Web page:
If you have ever peered down a highway on a sunny day, you have probably seen the rising, wavelike ripples of heated air that distort the appearance of objects near the horizon. Similar disturbances in the atmosphere above us make stars twinkle as their light is distorted on the way down to Earth.
Although twinkling stars inspired a well-known nursery rhyme, the effect hampers astronomers attempts to study the heavens. Scientists at Lawrence Livermore National Laboratory are now building systems, known as a synthetic guide stars, to help astronomers accurately account for atmospheric distortions wherever they choose to point their telescopes. Pictures collected by large terrestrial telescopes equipped with such systems often exceed the quality of Hubble Space Telescope images.
Guide stars have long played an important role in correcting atmospheric distortion. Astronomers pick a bright, stable star near a region of the sky that they hope to study and monitor distortions in the guide star image to deduce the optical properties of the atmosphere. They then correct their images with adaptive optics, which distort telescope components to offset atmospherically induced errors. Generally, adaptive optics corrections involve warping light-collecting telescope mirrors with computer controlled motors that respond to changes in the guide star image.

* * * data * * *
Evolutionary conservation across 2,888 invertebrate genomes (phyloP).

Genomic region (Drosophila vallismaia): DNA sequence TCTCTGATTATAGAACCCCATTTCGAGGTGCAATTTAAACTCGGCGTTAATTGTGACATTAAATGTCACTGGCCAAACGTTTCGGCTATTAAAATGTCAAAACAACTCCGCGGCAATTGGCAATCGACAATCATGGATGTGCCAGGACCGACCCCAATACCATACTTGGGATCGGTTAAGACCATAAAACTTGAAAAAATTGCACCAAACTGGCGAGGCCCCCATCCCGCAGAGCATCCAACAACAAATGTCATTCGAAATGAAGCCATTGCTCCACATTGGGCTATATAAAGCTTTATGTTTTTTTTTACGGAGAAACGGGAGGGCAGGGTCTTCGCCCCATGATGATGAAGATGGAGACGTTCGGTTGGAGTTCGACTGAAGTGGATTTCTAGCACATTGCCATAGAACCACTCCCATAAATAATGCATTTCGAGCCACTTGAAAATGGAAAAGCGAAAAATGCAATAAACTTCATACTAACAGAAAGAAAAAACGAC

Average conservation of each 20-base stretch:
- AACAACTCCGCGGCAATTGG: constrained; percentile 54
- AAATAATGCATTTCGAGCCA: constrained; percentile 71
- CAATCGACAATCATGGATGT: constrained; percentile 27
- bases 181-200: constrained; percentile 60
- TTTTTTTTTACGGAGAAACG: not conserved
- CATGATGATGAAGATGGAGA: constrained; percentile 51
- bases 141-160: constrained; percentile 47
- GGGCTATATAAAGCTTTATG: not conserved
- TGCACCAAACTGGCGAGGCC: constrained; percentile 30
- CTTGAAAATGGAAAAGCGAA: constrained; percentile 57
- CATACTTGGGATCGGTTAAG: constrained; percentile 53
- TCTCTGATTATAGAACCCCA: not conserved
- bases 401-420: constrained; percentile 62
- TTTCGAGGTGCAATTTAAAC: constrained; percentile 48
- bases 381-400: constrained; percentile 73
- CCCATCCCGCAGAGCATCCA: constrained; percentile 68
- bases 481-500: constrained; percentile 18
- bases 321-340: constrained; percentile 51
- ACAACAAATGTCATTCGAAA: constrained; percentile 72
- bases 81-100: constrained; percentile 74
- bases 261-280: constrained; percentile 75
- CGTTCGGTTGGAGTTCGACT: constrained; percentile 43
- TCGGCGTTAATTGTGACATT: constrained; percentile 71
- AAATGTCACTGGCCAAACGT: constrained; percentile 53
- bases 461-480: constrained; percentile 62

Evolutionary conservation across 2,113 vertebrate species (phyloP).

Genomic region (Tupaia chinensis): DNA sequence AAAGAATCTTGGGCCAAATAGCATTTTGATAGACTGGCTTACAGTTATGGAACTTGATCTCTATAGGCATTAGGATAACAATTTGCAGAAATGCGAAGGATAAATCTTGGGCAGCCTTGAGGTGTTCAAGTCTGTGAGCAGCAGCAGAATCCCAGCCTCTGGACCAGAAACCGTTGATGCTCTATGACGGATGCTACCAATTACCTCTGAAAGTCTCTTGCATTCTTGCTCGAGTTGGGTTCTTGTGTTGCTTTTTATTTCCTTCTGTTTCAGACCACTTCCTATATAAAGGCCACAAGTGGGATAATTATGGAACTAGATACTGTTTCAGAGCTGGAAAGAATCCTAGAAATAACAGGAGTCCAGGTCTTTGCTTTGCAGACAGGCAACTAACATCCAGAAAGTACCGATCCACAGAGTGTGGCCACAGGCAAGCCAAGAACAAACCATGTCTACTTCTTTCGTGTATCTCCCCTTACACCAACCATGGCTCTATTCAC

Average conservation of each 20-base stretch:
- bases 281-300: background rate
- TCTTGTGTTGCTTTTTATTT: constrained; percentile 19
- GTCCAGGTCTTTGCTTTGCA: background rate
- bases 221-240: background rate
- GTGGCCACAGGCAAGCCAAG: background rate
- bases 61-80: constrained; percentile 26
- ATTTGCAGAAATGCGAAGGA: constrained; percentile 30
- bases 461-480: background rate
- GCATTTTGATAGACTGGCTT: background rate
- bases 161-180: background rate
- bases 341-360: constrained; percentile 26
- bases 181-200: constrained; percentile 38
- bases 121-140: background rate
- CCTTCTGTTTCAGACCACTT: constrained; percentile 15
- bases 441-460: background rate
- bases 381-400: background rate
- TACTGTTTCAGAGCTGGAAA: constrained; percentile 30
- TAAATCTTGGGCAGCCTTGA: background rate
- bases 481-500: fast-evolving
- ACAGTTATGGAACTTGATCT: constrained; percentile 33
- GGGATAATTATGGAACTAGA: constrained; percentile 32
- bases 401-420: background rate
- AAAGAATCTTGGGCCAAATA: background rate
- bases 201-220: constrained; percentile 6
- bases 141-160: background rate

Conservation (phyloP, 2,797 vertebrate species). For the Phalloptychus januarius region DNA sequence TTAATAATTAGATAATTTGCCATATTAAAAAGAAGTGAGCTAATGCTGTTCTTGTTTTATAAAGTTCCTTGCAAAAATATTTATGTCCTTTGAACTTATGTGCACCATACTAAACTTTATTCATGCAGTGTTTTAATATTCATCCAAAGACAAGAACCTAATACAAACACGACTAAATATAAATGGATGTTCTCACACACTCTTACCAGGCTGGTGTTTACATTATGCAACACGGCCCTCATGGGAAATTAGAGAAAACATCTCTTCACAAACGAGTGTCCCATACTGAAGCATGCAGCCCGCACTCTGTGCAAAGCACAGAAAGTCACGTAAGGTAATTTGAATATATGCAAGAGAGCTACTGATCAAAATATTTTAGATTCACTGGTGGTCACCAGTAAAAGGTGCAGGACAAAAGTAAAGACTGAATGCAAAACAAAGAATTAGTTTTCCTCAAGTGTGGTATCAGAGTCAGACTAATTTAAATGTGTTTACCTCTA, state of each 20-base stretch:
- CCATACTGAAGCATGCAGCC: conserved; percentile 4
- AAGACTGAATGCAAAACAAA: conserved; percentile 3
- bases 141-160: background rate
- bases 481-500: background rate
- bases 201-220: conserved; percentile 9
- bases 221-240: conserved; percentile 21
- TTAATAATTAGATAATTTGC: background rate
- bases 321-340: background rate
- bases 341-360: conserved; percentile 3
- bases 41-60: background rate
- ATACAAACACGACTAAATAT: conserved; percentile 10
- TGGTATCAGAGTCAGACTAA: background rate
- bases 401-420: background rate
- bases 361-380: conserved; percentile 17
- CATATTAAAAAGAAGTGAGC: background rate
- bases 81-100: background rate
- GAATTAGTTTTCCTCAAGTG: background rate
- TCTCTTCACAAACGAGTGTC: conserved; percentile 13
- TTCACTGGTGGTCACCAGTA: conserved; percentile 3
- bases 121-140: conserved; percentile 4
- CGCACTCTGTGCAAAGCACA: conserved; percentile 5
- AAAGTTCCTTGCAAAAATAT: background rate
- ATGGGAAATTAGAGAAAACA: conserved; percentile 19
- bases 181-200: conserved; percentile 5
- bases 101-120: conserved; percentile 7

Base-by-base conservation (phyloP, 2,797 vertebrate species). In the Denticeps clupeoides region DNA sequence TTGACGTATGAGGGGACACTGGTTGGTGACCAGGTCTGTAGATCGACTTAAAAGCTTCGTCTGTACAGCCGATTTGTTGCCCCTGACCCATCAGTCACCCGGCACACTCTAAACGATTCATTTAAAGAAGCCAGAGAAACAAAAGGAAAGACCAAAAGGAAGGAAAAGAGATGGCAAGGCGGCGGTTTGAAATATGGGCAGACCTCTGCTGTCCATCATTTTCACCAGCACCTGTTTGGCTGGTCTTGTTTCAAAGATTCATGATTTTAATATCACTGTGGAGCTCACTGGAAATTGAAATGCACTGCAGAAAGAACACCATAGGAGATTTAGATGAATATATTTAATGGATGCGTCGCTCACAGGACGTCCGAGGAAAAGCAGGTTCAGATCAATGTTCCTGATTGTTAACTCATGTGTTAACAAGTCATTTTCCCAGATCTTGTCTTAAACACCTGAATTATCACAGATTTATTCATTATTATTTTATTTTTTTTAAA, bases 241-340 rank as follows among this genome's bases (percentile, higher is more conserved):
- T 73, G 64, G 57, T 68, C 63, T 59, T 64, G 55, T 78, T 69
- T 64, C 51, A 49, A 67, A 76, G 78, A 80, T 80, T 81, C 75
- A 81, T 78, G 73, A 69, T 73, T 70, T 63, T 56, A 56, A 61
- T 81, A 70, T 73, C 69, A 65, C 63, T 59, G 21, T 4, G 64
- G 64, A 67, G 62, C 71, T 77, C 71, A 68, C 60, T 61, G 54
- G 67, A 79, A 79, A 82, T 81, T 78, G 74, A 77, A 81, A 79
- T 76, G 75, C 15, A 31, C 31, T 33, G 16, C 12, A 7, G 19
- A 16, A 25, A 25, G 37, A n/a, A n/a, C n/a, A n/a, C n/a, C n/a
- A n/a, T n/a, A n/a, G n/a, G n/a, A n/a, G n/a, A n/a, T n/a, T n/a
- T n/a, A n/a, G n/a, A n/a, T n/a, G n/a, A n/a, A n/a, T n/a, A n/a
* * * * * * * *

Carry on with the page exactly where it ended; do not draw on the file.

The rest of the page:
James Riordon | EurekAlert
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16.03.2018 | Fraunhofer-Institut für Nachrichtentechnik, Heinrich-Hertz-Institut, HHI
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At the ILA Berlin, hall 4, booth 202, Fraunhofer FHR will present two radar sensors for navigation support of drones. The sensors are valuable components in the implementation of autonomous flying drones: they function as obstacle detectors to prevent collisions. Radar sensors also operate reliably in restricted visibility, e.g. in foggy or dusty conditions. Due to their ability to measure distances with high precision, the radar sensors can also be used as altimeters when other sources of information such as barometers or GPS are not available or cannot operate optimally.
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